A key to success is specifying what the intervention is going to produce and sticking to the plan, said Lance Potter, project director of the Youth Media Campaign Evaluation at Westat, the CDC’s evaluation partner for VERB.

Lack of focus “is part of the problem with interventions being effective, and it’s part of the problem of demonstrating that they’re effective,” Potter said. Targeting a program to a fairly narrow focus allows a program to target its evaluation, “which always yields better results.”

Potter said that initially, CDC hoped to target not only physical activity, but pro-social behaviors. Doing so would have broadened the target audience too much, he said, and would have blurred the advertising message by including ads on such things as the value of piano lessons, family time and volunteering.

“The advertisers … realized, ‘We can’t create anything coherent that will accomplish all of those things,’ ” Potter said. “And [Westat], as the evaluators, said, ‘Yeah, and we can’t measure it.’ So ... everyone had to take a long time to struggle with narrowing our vision to something that people thought they could change.”

Ongoing Evaluation

The campaign teamed with some of the country’s leading advertising firms, including firms that specialize in ethnic audiences, to deliver sleek, sophisticated ads on the Nickelodeon, Disney, BET, Telemundo and other networks. Once the campaign was in full swing, media buyers estimated that 85 percent of 9- to 13-year-olds had an opportunity to see a VERB ad 8.8 times each month. (That doesn’t mean they actually saw them.)

Throughout the campaign, researchers analyzed the conditions under which the efforts were taking place, and whether those efforts were being conducted as planned. This “process evaluation” involved documenting the channels, reach and frequency of communications and measuring the reactions of the target audience. The latter was done through randomly dialed monthly telephone surveys of families with tweens.

Evaluators say they were constantly engaged in “formative research,” collecting the thoughts, feelings and perceptions of VERB’s target audience. They observed and interviewed tweens at VERB-sponsored community events, and conducted follow-up interviews to see if short-term outcome goals were being met.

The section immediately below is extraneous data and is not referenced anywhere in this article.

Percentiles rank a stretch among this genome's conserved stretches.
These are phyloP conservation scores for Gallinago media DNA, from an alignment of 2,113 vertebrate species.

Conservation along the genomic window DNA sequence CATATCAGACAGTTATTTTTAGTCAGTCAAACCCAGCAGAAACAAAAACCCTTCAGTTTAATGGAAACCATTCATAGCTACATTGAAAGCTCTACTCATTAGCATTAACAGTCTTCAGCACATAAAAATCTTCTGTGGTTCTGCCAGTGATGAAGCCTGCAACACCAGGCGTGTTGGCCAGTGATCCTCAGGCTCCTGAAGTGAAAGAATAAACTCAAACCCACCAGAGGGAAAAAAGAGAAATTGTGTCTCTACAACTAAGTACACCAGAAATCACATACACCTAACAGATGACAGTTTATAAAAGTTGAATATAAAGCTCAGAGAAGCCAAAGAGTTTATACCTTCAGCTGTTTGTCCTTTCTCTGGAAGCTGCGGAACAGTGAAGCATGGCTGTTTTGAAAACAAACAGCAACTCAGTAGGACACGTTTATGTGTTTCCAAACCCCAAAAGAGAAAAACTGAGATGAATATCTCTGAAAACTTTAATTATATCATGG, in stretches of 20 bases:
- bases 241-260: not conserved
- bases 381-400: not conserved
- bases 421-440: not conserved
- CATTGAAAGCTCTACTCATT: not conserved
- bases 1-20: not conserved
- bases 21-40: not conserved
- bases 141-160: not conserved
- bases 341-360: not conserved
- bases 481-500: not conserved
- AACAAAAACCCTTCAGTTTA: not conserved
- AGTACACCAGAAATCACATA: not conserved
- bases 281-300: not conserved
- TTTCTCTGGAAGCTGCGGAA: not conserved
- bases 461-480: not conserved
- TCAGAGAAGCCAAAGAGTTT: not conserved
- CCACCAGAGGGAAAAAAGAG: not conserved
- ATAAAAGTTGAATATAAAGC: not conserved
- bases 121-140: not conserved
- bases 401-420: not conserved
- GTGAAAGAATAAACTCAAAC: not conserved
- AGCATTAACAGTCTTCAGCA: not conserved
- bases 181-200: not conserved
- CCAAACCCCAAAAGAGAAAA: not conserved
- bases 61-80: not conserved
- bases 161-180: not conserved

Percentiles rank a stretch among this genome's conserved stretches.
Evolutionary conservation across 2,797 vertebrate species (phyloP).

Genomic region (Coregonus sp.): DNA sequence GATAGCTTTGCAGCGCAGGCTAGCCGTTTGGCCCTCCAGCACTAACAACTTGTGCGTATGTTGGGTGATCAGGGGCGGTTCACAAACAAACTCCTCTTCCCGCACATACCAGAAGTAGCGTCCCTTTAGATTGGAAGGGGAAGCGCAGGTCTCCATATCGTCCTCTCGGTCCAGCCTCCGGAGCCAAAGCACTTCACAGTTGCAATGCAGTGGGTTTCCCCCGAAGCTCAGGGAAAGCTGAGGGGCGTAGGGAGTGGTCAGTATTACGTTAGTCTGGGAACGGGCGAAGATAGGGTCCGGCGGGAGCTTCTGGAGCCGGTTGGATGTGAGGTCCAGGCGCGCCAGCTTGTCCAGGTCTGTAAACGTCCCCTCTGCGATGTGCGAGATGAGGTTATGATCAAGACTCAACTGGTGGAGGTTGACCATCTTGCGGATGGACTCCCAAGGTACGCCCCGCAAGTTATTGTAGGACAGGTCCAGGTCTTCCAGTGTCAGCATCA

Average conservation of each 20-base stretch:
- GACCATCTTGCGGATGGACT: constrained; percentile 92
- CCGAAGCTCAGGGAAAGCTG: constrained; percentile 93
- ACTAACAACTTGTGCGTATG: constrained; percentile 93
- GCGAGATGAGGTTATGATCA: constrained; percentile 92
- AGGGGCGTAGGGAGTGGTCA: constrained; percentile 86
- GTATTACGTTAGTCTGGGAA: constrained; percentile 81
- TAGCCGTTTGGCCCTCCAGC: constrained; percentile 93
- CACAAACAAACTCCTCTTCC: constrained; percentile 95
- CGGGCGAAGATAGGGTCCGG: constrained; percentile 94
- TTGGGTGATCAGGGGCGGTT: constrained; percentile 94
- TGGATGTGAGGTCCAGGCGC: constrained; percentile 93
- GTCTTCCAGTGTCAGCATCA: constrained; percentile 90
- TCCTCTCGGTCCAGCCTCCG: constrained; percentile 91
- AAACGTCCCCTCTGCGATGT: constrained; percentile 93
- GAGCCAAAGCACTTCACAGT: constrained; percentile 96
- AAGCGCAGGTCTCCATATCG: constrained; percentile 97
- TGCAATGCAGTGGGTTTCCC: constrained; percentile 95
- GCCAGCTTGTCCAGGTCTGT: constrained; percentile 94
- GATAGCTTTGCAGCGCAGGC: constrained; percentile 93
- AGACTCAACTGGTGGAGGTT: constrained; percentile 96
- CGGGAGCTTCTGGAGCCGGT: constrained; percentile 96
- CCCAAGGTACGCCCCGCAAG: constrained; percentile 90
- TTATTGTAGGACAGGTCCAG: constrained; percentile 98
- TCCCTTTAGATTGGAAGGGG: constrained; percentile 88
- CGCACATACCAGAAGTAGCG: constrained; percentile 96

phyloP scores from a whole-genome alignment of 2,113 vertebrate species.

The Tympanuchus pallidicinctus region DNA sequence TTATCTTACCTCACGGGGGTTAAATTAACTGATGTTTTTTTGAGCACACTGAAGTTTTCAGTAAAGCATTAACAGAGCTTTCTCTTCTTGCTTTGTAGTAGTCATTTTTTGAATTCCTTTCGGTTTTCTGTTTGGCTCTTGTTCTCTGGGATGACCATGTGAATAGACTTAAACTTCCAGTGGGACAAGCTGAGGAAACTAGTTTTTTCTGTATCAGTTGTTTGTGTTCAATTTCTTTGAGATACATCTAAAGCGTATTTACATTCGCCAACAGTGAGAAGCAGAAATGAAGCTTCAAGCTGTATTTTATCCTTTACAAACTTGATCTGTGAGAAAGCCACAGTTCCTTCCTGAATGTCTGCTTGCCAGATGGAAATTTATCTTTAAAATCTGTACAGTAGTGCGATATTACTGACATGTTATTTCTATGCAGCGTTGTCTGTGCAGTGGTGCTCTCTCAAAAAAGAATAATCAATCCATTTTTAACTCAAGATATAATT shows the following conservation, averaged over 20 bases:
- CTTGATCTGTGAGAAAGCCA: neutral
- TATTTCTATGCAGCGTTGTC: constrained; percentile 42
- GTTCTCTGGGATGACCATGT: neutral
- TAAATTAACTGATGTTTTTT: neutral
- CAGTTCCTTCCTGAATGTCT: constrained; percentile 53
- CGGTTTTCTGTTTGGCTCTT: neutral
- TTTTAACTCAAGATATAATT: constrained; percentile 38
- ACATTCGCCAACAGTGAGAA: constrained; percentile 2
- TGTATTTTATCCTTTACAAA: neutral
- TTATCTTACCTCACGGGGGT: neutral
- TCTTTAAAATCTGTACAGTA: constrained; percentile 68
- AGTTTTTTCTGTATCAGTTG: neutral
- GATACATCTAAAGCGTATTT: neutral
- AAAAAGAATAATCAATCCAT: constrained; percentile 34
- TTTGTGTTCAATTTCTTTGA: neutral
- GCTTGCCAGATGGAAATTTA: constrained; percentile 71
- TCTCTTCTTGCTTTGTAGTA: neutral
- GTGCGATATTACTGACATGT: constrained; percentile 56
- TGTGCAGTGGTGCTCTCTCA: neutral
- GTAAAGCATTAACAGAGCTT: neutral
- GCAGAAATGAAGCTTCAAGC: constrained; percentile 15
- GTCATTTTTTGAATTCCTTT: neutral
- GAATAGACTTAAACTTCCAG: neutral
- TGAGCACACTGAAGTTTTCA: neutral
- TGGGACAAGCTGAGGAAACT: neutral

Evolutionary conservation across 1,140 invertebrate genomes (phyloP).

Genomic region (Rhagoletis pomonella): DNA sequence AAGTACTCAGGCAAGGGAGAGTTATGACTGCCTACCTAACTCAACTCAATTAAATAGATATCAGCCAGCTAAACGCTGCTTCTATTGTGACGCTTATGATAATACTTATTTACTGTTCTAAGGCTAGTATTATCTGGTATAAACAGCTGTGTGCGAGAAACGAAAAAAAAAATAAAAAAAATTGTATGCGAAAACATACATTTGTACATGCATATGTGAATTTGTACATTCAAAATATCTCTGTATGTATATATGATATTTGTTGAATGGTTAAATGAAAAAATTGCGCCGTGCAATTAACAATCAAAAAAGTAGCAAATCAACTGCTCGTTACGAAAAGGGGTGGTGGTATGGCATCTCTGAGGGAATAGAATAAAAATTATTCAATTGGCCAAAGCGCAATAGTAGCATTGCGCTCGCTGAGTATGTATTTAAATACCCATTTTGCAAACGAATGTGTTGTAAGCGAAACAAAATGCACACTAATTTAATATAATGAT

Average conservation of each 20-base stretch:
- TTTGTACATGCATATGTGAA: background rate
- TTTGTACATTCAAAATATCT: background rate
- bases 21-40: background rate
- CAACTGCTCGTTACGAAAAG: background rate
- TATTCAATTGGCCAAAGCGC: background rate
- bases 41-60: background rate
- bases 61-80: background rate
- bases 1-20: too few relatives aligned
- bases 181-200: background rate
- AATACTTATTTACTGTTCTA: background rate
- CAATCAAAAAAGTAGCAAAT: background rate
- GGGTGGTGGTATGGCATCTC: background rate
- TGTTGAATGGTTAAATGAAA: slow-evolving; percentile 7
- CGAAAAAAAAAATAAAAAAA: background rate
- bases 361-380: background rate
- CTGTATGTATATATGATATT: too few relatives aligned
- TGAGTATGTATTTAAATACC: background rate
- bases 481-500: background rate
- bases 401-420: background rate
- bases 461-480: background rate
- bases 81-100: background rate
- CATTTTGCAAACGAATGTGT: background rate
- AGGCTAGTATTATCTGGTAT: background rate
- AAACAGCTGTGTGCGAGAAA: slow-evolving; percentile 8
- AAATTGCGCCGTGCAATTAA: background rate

Testing advertising concepts with youth and parents helped advertisers select communication strategies that were acceptable, understandable, culturally appropriate and motivating, Wong said. Testing messages after an ad’s release helped to identify messages the target audience found confusing or controversial.

The researchers’ ability to scan all that data for trends and patterns helped CDC improve VERB’s message delivery. For instance, researchers noted that at the events in the first year, “lots and lots of 9- and 10-year-olds were showing up; very few 12- and 13-year-olds were showing up,” Potter said.

Sure enough, he said, “When we got the outcome data [from the longitudinal sample] at the end of 2003, … the subgroup that showed effects consistently was the 9- and 10- year- olds.”

At the same time, feedback collected in focus groups and telephone surveys indicated that VERB’s focus on the fun and sociability of physical activity was less appealing to boys than it was to girls.

“The way we applied that data is that boys care more about mastery of skills,” Wong said. So in the second year, “we introduced how-to videos on our website that showed boys how to hit a hockey puck, how to throw a football.” The focus on mastery also “aged up” the campaign for older tweens.

“But the important thing is that this is a for-kids, by-kids campaign. We ask, and we listen to the kids,” Wong said.
According to Potter and Wong, that strategy led to second-year results that show even more widespread awareness and understanding of the campaign and even greater positive effects on the levels of physical activity for ethnic, age and gender subgroups of tweens. Those results are being reviewed for publication.

It’s unclear whether, by that time, VERB will still exist or, if so, in what form.